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There are stringent rules in place for businesses to qualify as MSMEs, which include revenue and investment parameters (Sai Sen/Mint)
There are stringent rules in place for businesses to qualify as MSMEs, which include revenue and investment parameters (Sai Sen/Mint)

Short of funds, startups line up to register as MSMEs for govt sops

The govt has rolled out various schemes for MSMEs and is giving them access to credit amid a liquidity squeeze

Shashank Moddhia, chief executive of The Renal Project, a startup that runs a chain of dialysis centres in the suburbs of Mumbai and Pune, is working overtime to get a micro, small and medium enterprise (MSME) registration for his business since the government announced a special package for small businesses impacted by the covid-19 outbreak.

“We need to ensure we have access to funds. We have applied for the MSME registration so that we can avail collateral-free loans at a time when it is even more critical for us to obtain expensive medical equipment to keep the centres running," said Moddhia.

As financial distress of businesses across sectors continues to rise, many startups such as Moddhia’s are lining up to register as MSMEs as traditional sources of funding dry up. The government has introduced various schemes to address the financial crisis faced by MSMEs, by giving them access to credit amid a squeeze on liquidity. “With the Atmanirbhar package, MSME registration for many startups has almost become a necessity which apart from providing easier access to liquidity also allows benefits from measures such as MSME incubators," said Sanjay Mehta, founder and partner 100X.VC, an early stage VC and board member, TiE Mumbai, which has started programmes to guide startups to register as MSMEs.

There are stringent rules in place for businesses to qualify as MSMEs, which include revenue and investment parameters. Industry experts said that while registering as MSMEs may not be a lasting solution for most startups, it will nonetheless help them tide over the current crisis. “Startups cannot be classified as MSMEs lifelong, but it would be in the interest of companies to register, keeping in mind the status can change over time," said Anil Joshi, managing partner, Unicorn India Ventures, another early-stage tech-focused VC.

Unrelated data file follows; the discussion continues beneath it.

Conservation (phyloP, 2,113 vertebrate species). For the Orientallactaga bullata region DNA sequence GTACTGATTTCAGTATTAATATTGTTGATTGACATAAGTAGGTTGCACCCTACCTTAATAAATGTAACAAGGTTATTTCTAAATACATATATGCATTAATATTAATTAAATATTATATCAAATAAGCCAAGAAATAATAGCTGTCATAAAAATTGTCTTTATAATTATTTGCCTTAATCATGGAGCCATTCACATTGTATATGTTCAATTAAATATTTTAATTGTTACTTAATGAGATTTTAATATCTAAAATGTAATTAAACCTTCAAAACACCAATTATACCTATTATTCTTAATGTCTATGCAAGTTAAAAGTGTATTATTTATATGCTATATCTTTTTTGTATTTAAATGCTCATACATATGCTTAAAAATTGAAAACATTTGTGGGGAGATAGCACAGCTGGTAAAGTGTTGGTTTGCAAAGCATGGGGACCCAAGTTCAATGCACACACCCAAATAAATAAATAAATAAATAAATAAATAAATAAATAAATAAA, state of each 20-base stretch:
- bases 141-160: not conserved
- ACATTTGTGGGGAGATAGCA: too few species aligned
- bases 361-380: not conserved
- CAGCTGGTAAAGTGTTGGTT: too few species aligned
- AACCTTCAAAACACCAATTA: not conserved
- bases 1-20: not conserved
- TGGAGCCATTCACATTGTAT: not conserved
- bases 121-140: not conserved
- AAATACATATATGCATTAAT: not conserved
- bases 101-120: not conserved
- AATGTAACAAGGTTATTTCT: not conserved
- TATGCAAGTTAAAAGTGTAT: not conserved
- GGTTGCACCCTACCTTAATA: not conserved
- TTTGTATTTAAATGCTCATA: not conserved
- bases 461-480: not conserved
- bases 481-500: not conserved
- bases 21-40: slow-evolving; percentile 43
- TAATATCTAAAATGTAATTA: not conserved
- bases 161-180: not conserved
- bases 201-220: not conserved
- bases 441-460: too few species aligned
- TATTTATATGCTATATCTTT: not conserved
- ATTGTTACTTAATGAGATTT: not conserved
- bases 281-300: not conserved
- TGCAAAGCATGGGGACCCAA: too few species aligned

The government has also approved the creation of a 50,000-crore fund of funds to help select high-growth MSMEs with a good track record, and help them list on the exchanges. Commerce minister Piyush Goyal said recently that most startups will be eligible for additional liquidity and funding under the credit support schemes for MSMEs under the Aatmanirbhar Bharat Abhiyan package.

However, not all venture capital firms are finding it crucial for their investee companies to register themselves as MSMEs. Mohit Gulati, managing general partner, ITI Growth Opportunities Venture Fund, said startups that are institutionally funded were told in advance to conserve capital and were also helped with reserves to last up to a year. It is the non-funded companies that are more likely to register at present for the lack of backing, he said.

“Registering startups as MSMEs can really hurt small-micro entrepreneurs because they compete with much larger businesses for the same bank loans. We don’t encourage our startups for MSME registrations even if they are in a position to do so, including those in manufacturing space," said Gulati.

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